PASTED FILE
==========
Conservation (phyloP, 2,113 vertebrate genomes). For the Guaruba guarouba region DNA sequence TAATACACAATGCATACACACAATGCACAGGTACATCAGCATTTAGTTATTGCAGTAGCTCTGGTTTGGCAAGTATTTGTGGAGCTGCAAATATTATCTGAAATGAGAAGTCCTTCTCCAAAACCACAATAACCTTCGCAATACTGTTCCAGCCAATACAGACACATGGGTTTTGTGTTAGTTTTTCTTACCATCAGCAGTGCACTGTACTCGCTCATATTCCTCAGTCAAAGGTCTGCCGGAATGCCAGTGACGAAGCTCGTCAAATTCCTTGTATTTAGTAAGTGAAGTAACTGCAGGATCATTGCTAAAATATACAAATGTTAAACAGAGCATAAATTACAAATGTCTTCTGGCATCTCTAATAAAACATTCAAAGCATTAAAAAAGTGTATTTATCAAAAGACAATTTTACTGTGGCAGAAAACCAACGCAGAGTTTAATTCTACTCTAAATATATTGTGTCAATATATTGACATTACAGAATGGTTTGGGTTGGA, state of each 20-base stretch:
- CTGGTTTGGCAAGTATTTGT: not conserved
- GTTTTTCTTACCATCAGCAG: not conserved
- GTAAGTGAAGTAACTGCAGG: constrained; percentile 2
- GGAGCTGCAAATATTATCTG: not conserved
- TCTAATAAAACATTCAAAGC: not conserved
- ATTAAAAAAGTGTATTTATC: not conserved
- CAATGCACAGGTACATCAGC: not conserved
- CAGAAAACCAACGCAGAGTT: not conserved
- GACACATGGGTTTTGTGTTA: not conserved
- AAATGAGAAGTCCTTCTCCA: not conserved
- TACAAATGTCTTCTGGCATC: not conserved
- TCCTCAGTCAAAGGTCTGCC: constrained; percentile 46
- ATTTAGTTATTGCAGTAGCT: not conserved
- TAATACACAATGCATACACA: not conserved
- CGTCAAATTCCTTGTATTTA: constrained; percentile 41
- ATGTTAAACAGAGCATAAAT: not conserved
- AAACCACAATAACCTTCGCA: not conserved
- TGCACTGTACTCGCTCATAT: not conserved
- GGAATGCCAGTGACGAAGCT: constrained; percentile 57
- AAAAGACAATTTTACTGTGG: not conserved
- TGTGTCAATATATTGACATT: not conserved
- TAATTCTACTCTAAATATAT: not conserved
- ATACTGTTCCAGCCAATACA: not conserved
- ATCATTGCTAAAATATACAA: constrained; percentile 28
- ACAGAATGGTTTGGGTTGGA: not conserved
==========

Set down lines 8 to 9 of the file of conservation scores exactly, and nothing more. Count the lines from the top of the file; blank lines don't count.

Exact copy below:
- CAATGCACAGGTACATCAGC: not conserved
- CAGAAAACCAACGCAGAGTT: not conserved